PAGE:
New Jersey Company Expands Blind Recall Following Death of Toddler

Hanover Direct Inc., a Weehawken, NJ company, has agreed to recall approximately 495,000 roman shades and 28,500 blinds following reports of the accidental death of a 22-month-old toddler from Cedar Falls, IO. Meanwhile, the blind industry is working to develop better standards for manufacturing safer window coverings in an effort to protect children from similar accidents. (1)

The Consumer Product Safety Commission (CPSC) reported that the young boy was discovered by his father last May trapped in the cord of a roman shade. The toddler was rushed to the hospital, where he later died. It is estimated that one child dies each month in similar accidents. (1)

The problem is that young children can get tangled easily in the cords used to pull the shades up and down. The CPSC estimated that about 250 young children, including infants, have died from strangulation involving blind cords since 1990,. (2)

Earlier this month, another 22-month-old toddler from Burlington Township was critically injured after getting entangled in a window blind cord. The young girl was discovered by her mother and taken by medevac to Cooper University Hospital in Camden. (3)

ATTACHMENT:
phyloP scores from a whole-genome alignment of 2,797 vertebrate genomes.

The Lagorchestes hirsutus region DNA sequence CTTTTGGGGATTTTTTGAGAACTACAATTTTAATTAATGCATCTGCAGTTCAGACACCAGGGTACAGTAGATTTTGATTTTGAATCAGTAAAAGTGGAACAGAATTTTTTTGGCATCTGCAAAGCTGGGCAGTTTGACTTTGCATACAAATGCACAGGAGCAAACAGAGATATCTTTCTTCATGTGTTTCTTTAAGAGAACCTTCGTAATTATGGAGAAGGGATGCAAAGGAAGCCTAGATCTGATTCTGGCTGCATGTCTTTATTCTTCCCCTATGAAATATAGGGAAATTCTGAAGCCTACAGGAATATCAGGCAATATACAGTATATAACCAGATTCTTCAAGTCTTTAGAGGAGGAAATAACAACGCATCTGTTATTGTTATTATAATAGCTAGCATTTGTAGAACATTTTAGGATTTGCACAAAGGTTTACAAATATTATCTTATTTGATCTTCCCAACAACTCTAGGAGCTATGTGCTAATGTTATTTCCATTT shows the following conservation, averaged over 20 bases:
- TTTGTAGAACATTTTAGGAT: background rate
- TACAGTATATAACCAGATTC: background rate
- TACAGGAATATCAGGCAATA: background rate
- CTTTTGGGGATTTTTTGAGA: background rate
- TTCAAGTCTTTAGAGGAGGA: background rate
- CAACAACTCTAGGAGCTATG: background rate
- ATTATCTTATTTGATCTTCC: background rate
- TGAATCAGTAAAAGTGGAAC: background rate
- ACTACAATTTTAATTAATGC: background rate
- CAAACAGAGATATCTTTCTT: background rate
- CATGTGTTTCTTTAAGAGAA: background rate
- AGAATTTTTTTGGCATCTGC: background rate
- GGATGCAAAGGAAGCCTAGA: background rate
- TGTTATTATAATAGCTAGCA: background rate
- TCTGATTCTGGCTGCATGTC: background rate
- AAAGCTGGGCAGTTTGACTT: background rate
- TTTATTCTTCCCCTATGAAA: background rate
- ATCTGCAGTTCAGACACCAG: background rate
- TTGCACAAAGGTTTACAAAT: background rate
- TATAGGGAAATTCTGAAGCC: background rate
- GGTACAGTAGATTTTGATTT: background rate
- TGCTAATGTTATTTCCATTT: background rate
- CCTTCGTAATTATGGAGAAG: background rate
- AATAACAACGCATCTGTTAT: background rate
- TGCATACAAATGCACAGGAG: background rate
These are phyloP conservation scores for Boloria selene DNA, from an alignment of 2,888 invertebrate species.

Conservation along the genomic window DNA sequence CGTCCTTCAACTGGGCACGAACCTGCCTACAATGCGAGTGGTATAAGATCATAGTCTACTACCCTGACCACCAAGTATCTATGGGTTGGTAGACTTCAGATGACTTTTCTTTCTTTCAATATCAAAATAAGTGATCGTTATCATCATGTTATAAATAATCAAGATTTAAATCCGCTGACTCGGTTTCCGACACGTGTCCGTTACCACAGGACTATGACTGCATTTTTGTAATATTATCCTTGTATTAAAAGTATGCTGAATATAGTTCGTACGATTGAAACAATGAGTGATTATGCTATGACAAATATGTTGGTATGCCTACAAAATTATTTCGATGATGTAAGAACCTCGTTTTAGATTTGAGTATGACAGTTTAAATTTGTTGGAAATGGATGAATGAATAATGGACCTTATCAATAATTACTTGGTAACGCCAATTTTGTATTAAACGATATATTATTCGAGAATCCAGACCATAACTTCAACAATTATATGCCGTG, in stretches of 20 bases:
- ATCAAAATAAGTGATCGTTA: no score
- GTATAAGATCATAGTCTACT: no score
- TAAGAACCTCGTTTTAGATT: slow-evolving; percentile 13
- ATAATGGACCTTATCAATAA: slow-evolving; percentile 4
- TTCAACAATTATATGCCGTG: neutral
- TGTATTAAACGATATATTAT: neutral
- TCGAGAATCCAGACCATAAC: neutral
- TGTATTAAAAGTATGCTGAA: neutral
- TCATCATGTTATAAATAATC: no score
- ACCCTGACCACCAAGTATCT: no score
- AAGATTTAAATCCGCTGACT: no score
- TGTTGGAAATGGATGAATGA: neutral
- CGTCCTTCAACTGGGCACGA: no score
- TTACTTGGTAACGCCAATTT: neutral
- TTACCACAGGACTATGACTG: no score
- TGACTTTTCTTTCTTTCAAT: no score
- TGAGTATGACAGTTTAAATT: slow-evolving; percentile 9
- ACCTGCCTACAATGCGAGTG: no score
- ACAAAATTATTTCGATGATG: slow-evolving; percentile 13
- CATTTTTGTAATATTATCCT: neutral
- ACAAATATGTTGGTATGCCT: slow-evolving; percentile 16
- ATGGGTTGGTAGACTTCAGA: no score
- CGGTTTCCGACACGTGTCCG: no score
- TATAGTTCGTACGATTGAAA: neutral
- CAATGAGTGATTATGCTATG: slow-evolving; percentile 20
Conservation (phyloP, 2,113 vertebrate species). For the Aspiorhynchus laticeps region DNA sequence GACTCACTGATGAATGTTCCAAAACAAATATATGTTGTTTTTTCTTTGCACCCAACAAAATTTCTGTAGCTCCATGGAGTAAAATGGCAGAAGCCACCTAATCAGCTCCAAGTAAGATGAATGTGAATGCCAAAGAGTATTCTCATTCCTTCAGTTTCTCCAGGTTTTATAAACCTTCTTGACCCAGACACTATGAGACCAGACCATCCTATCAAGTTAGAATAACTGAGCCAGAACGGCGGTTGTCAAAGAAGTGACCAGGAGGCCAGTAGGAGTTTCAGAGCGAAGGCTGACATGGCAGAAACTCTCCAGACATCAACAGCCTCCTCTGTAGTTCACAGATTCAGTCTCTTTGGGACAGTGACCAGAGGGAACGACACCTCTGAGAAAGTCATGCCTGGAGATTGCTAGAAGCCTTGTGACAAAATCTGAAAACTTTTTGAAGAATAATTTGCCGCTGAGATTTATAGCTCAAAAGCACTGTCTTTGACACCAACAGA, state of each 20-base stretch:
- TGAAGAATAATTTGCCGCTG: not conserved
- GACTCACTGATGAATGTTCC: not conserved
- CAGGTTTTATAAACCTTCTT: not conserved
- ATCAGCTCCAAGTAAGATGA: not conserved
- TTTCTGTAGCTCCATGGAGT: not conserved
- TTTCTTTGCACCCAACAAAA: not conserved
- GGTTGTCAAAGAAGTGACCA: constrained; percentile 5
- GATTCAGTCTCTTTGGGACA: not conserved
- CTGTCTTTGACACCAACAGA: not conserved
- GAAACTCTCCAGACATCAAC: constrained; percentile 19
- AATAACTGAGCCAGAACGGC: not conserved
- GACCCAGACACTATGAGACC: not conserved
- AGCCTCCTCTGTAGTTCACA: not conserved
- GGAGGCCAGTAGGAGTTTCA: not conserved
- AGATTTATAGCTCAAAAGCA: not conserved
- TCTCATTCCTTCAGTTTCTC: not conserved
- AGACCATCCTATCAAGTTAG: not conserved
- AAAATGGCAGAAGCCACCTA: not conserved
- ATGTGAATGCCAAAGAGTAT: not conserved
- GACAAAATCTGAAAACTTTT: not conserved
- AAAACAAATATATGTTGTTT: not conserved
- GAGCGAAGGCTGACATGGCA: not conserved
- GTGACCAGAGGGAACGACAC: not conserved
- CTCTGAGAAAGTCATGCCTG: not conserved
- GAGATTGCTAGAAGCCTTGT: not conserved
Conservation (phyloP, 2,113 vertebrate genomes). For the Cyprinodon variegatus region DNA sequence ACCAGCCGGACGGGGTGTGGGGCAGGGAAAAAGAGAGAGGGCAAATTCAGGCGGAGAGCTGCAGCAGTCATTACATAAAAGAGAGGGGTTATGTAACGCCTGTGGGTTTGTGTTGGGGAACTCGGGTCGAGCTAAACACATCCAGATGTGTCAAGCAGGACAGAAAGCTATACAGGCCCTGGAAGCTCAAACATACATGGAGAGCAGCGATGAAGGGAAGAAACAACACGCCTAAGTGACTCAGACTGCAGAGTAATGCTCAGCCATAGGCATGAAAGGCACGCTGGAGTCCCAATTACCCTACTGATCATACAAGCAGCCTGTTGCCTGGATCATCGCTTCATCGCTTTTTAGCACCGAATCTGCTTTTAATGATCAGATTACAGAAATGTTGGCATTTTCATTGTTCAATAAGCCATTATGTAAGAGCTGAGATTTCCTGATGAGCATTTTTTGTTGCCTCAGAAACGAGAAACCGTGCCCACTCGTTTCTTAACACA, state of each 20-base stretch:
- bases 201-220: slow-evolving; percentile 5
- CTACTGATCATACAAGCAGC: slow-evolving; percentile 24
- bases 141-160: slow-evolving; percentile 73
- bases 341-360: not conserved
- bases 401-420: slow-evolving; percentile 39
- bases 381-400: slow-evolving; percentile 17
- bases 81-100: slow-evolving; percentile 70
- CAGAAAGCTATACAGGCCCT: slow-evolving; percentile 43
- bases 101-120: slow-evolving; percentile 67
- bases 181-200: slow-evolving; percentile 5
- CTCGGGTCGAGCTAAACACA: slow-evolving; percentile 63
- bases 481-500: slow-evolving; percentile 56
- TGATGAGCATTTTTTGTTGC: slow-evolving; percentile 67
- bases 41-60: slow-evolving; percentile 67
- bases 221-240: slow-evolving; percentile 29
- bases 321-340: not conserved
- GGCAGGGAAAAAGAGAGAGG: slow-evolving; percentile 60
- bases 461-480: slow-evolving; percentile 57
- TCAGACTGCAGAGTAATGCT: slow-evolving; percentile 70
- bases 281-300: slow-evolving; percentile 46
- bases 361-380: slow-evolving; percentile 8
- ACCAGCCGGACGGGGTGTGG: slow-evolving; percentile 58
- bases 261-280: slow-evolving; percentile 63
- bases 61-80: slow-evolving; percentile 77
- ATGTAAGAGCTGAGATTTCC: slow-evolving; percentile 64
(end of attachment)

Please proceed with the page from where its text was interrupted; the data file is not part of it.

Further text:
Hanover Direct, parent company of Domestications, The Company Store and Company Kids, (1) is one of several companies who voluntarily agreed to recall their blinds and roman shades in 2009 following a March 2008 incident in which a 2-year-old Ocean View, DE, boy became entangled in roman shade cords after climbing on his toy chest to look out the window. Fortunately, that young boy did not sustain permanent injuries from this incident. (2)

At a meeting this month, the chairman of the CPSC addressed consumer advocates and officials from the window covering industry appealing to blind manufacturers to move quickly to approve new safety rules. It is expected that the current safety standards pertaining to roman shades will be used as a model for these new rules and will be expanded to cover other types of blinds. Those standards call for roman shades either to be cordless, or to have cords inaccessible to children, or cords that cannot form a hazardous loop in which a child can become entangled. (1)




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